By Riah Dawson
I couldn’t even get being gay right, because I’m not gay—but I’m not straight. My little brother and I grew up in two different worlds of queerness. He is his own big, proud one-man parade of gayness. Ru Paul’s Drag Race reruns, eye makeup with pops of colour, and an Instagram bio that literally reads, “Hello, I am gay as hell.” My world was being 14 and looking at girls a little too long, was full of lingering looks, hugs that lasted a little too long, and (only drunk because if you’re drunk it doesn’t mean anything) kisses at parties. It wasn’t real, and even if it was it didn’t matter because you could not be a queer brown girl in a Catholic school. Because you don’t want to make it harder on yourself, because you already tick so many minority boxes on the census of your life.
You are a woman, you are brown, you are a Catholic in a Christian world. You couldn’t tick another box on the diversity/oppression chart because that is too many rallies and protests to go to. Better to just pick a side, make it easier on yourself. You can’t be that mad all the time so it’s better to let yourself be something less than what you are, that way it’s easier to come up for air.
When I did come out as bisexual at 18, for real and fully. It was a quiet revolution of self.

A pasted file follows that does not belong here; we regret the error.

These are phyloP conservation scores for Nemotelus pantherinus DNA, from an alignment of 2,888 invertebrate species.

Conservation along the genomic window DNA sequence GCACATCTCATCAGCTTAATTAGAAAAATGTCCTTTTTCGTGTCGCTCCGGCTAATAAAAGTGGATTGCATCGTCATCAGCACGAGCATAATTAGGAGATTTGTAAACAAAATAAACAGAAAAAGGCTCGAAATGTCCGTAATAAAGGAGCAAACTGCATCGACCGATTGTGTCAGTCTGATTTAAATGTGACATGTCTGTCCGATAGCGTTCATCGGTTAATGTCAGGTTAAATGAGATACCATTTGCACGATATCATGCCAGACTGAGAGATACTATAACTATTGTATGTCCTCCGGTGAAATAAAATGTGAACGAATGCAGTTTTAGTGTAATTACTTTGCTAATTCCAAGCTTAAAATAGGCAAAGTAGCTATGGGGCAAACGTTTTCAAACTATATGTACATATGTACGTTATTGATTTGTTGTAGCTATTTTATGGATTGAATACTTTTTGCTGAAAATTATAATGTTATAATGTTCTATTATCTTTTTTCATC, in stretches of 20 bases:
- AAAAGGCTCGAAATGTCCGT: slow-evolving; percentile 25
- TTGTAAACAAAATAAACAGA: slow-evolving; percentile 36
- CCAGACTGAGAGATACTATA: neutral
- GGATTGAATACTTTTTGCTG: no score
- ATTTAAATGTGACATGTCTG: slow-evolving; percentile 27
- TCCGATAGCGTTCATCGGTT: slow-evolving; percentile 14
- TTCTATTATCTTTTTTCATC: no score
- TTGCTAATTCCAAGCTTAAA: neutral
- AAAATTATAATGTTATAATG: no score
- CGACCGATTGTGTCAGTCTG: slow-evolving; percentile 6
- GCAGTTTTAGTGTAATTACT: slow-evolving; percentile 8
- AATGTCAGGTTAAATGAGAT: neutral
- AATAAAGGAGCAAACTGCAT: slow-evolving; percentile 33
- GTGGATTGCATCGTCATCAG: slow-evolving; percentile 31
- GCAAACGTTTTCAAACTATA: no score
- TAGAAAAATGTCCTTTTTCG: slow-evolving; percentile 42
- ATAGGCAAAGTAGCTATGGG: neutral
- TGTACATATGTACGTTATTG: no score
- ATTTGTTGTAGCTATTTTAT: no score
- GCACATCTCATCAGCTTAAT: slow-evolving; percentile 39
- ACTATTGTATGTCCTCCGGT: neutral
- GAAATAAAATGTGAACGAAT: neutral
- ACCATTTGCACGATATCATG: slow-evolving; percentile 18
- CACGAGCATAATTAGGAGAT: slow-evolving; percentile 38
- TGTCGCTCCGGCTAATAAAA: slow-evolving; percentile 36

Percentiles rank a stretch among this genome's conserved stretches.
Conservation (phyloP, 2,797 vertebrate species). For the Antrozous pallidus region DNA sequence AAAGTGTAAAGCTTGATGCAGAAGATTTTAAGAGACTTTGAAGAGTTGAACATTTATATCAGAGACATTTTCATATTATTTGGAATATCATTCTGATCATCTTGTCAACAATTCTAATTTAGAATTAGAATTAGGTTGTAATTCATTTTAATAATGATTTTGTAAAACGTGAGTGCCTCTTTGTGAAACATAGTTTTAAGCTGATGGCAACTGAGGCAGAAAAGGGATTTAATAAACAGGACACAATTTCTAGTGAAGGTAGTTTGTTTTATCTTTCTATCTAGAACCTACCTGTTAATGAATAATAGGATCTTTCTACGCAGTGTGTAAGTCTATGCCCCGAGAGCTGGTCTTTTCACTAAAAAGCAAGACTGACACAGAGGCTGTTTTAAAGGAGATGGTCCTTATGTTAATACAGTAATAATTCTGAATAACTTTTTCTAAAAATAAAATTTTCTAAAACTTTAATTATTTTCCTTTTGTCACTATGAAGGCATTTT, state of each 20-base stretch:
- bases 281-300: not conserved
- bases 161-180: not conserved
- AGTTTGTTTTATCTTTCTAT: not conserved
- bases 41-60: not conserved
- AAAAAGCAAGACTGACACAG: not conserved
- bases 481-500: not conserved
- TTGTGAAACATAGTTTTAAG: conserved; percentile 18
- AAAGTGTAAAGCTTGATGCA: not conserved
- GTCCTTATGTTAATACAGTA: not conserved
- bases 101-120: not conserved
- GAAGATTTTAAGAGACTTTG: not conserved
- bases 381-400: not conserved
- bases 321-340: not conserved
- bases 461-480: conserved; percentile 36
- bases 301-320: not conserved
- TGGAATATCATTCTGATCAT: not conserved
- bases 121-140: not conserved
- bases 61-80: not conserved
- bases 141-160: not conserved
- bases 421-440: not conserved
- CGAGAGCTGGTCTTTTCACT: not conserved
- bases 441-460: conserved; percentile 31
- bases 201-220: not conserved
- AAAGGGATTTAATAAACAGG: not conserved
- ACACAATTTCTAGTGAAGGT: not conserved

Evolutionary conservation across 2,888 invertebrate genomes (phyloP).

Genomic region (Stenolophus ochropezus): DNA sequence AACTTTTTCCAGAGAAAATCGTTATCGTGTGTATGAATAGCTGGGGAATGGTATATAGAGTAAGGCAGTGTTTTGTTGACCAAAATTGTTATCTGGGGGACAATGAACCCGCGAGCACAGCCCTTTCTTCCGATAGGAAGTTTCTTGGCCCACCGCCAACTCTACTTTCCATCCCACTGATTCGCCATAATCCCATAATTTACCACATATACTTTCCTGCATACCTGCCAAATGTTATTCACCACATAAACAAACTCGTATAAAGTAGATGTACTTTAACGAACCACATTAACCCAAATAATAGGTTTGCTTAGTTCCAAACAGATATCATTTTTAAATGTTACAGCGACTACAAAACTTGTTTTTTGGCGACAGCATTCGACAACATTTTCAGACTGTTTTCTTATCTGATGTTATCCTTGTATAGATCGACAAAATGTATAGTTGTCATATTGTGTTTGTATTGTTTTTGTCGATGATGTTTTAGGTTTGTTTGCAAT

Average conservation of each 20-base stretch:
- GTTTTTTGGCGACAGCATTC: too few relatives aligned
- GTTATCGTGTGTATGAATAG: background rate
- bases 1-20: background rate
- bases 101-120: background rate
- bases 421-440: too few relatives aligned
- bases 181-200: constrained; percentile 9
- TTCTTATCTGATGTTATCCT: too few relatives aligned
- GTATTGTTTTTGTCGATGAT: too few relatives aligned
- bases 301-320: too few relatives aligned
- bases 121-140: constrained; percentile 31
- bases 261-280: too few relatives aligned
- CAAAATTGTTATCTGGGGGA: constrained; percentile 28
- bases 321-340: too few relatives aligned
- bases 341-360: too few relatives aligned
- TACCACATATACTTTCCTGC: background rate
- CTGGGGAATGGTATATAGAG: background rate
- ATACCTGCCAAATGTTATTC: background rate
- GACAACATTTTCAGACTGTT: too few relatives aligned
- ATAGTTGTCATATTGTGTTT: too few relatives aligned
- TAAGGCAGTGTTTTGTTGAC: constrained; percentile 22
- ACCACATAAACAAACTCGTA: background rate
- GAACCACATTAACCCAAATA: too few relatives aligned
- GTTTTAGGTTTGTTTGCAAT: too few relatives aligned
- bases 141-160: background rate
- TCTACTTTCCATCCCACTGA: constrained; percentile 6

I wasn’t even the right kind of queer
Gay, lesbian, trans. Non-binary maybe, but you had to have short hair and wear a lot of button downs and no makeup. Bisexual women are greedy sluts—indecisive—and all they wanted was to blow through a queer friendship group, fuck everyone, and leave. Fickle beyond approach. So bisexual is out, gays are always fighting for the right to be treated like human, non-binary is kind of in, trans is having a moment so I have to pick one or I’m not right.
My mother pretends, tries her hardest to understand it but relies heavily on stereotyping she has seen in RENT or The L Word. Dad doesn’t say anything and hopes my brother isn’t making a mistake by “calling it too early.” Long-haul flights home, humid in a city that doesn’t love me, I am comforted by my little brother hugging me at the door—a rainbow pinned to his school collar. I pour all my hope, all my love for my queerness into him. I hope it seeps into his skin, because if 14-year-old me needed a champion, 13-year-old him needs a champion, too. And so I mirror myself as someone he needs to see.